Wednesday, November 25, 2020
Despite the number of reported Covid-19 cases still being sky-high for British Columbia, it seems some people are following the new guidelines. At least that is what my sporadic client bookings would suggest. I am not complaining though, at least I am on the fortunate side of still having a job, even if things are slower. In my opinion, this slowing is a good thing as it reflects people taking the pandemic seriously. I think it is easy to fall into a pandemic paradox in which the perception is that we have done too much to curtail the spread of the SARS-CoV-2 simply because our numbers are down. A sort of success or survivorship bias. The problem with this logic is that it fails to consider the evidence that shows that our numbers are down because of the measures we have taken (along with a small dose of good luck). A perfect example of this is the influenza data that came out of countries in the southern hemisphere during our summer months (i.e. their winter/flu season), with them all reporting lower cases of influenza. For example, Australia saw as much as a 99% decrease in influenza cases for May 2020 compared to May 2019! Earlier in the year I remember hearing speculation about this phenomena and it made sense to me, but I was thinking more along the lines of a 50% reduction. Ninety-nine percent floored me to the point where I had to double-check the numbers after a client had quoted them to me. And then early this week on CBC Radio I heard that the numbers for BC are about the same, proportionately. Normally we have 700-800 cases of influenza by this point in our flu-season, whereas this year at the time of reporting there were only seven! Here is the article if you want to read it or check out the BC Centre for Disease Control for the Influenza Surveillance Reports. In my eyes, this all goes to show that we are doing something, as is the rest of the world (i.e. this is not just local/personal measures but rather a combination of factors including things like reduced international travel). Now, to be sure these are not pleasant nor easy things to do, but the numbers speak for themselves. The numbers in BC to date were not some aspect of random luck. If that were the case then the influenza numbers would be much closer to their normative values. So our collective actions are making a difference, and that is undeniable, the ambiguity surrounds the politics, ethics, and goals of these measures, which is a whole other story.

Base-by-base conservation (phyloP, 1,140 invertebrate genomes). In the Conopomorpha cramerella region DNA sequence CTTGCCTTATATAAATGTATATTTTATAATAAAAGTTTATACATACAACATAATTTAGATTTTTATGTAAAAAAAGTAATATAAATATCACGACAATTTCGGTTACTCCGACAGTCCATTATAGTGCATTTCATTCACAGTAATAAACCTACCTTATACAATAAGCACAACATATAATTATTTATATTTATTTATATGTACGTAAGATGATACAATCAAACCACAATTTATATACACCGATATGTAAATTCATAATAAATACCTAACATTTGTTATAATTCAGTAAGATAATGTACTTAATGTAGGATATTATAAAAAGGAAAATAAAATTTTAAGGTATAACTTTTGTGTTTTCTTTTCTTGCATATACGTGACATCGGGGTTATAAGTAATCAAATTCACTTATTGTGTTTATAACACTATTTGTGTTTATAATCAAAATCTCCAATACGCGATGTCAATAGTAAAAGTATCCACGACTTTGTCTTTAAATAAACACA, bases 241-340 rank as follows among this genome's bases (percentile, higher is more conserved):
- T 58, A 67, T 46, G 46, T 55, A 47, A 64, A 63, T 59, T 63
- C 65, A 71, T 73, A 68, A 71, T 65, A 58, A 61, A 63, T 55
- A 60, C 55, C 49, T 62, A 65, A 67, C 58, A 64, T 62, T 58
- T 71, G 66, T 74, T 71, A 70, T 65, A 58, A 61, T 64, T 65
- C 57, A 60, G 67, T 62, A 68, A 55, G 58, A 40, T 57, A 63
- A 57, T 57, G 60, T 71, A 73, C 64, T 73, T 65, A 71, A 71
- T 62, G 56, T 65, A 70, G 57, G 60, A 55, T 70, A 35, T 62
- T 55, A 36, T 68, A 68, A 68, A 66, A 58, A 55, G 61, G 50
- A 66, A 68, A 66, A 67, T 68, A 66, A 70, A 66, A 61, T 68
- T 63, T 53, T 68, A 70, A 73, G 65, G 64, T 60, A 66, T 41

What does this have to do with paddling? Right, sorry I digressed.
I took a Covid day this week (one benefit of the pandemic) and decided to try my luck at getting to Bowen Island. I have been thinking about crossing the Queen Charlotte Channel over to Bowen for a long time with the plan of paddling to Snug Cove for a coffee at a cafe there. I felt like I missed my ideal window when the ferry traffic was reduced due to the lockdown in the spring. But at that time Snug Cove was not on my radar.
One of my current paddling aspirations is to do some overnight touring trips. Initially, I set my sights on completing the Sea to Sky Marine Trail for next summer, but more recently I have decided that it would be wiser to start off with a few shorter overnight trips before jumping full into a multi-day excursion. So then Bowen Island re-enters the picture centre stage. Ideally, I would do a one-night paddle to Bowen Island and camp overnight. However, I am not sure that camping on Bowen Island is permitted. For example, this site states that camping on Bowen Island is not permitted, as does a Reddit posting. But, the BC Parks Master Plan document for Apodaca Provincial Park on the BC Parks Apodaca site does mention camping several times. Though it needs to be acknowledged that the document was approved in 1984. In any case, I have contacted BC Parks and am currently waiting for a response.
So with a little bit of extra weekday time on my hands, I decided to go see how suitable a camping site Apodaca Park might be. My overnight trip plan to Bowen Island (if allowed) would be to leave from Spanish Banks. This would allow me to take an Evo Car Share down to my launch point so that I do not need to be dropped off or take away our single-family car. From Spanish Banks, the plan would be to cross the Burrard Inlet to Point Atkinson, then head to Passage Island, before continuing on to Bowen Island near Apodaca Provincial Park. Trevor and I recently did the first leg of our reconnaissance mission paddling from Spanish Banks to Point Atkinson. Today’s paddle was going to cover the last leg of the trip, the destination.
DATE: Wednesday, Nov. 25, 2020
ROUTE: Whytecliff Park to Bowen Island (Apodaca Provincial Park)
EST. DEP.: 1120
EST. ARR.: 1320
Tides (Point Atkinson)
- 0734 Low 2.6 m
- 1403 High 4.4 m